Unilever's five-year Path to Growth restructuring plan, now entering its fourth year, remains on track, said Co-Chairman Niall FitzGerald in a meeting with analysts in London, as the company has met its sales growth goals for leading brands two years ahead of schedule.
2% increase planned
Unilever has used savings from
The fourth-quarter increase in marketing spending accounted for the bulk of Unilever's $625 million increase for the full year. About 80% of the fourth-quarter marketing increase came in advertising, with the rest in promotion, said Howard Green, senior vice president of investor relations. Much of the increase came behind launches in the U.S. of Axe men's deodorant sprays and increased support behind the broader Dove megabrand in preparation for this year's launch of Dove hair care.
400 leading brands
Unilever's earnings edged up 22% to $314 million in the quarter. Sales edged up a modest 1.6%, but excluding divestitures rose 7.2%, Unilever said. Sales of Unilever's "400 leading brands," which the company plans to keep and support with advertising and which account for 89% of overall sales, rose 8.5% to $12.7 billion. (Unilever currently has about 800 brands globally, down from 1,600 three years ago, and plans to ultimately cut the number to around 400 through divestitures, discontinuations or merging brands.)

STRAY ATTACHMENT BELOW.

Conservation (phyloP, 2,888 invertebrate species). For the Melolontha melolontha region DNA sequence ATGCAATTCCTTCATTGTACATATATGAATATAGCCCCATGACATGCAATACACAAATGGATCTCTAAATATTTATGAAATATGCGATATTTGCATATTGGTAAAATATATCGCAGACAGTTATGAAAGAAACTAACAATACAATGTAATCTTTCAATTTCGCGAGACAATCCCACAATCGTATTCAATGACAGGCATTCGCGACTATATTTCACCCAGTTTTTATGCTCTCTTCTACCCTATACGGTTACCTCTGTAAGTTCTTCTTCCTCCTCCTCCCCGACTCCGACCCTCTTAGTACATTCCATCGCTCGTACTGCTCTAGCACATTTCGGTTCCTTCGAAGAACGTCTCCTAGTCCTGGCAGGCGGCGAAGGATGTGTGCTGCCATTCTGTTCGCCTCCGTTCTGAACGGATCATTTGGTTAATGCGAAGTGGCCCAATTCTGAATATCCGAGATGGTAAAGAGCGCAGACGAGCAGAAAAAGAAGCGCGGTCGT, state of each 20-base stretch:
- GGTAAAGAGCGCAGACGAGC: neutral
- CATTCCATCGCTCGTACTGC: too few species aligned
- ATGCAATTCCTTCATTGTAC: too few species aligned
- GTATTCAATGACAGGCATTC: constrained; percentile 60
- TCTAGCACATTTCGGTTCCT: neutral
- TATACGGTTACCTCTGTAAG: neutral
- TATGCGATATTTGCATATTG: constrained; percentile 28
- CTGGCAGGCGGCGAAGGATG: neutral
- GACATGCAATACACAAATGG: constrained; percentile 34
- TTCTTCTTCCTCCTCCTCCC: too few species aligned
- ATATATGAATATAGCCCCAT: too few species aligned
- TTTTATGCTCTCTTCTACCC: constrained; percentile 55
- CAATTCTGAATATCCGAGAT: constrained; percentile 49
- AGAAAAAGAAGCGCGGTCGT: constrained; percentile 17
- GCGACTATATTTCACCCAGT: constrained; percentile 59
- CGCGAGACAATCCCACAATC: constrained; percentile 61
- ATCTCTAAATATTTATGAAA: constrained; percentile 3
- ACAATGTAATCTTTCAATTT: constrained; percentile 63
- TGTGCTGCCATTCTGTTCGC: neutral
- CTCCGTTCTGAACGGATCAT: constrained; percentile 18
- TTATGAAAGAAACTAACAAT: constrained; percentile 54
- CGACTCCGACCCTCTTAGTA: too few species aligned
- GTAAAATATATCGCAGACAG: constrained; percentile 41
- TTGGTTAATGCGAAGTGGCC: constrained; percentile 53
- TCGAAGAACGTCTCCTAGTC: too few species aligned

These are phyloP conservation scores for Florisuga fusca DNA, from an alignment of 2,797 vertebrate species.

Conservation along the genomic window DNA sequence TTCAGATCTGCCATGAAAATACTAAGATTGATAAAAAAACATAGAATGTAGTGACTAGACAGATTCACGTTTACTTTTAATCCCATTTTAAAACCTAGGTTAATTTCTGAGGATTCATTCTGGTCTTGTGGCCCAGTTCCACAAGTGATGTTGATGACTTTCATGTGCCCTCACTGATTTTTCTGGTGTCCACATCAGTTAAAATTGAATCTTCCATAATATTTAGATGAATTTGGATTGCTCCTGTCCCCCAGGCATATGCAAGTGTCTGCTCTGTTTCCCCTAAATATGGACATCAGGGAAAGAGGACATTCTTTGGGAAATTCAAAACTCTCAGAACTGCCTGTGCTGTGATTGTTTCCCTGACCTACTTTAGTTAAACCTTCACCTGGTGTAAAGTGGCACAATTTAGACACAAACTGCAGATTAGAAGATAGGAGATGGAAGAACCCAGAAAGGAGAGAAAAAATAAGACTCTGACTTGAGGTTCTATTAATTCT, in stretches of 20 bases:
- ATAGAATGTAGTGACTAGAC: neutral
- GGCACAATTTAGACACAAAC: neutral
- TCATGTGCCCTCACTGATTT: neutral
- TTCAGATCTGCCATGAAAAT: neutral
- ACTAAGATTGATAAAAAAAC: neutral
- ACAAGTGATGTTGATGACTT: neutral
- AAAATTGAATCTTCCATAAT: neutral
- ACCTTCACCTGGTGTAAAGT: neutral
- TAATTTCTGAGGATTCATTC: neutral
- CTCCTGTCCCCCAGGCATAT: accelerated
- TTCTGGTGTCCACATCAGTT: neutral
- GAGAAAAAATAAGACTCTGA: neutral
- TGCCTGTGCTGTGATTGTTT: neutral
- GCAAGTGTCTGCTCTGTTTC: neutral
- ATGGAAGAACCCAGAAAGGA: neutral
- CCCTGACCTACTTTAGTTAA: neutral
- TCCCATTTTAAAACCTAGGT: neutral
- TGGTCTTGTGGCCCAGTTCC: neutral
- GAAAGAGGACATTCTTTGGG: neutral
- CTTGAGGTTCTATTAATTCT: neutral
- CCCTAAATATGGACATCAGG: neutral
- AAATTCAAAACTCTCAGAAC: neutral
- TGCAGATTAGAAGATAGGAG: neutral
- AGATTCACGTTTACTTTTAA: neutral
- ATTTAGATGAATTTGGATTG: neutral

Results in North America, however, were considerably less robust, with sales down 5% for the quarter. Divestitures of the Mazola oil and DiverseyLever commercial cleaning chemicals business erased what otherwise would have been low single-digit gains.
Sales flat in North America
For the full year, Unilever's North American sales were flat in home and personal care, as declining sales of laundry detergents erased gains from Dove and Axe. Food sales rose 2%, with Unilever's exit from the Hellman's salad dressing business, price competition in mayonnaise and falling butter prices offsetting gains in the Lipton and Knorr brands and in ice cream. Unilever said sales growth in North America improved as the year closed, but did not provide details.
Unilever projects earnings per share, excluding unusual items, will increase by low double digits, while sales of the leading brands will grow 5% to 6% in 2003.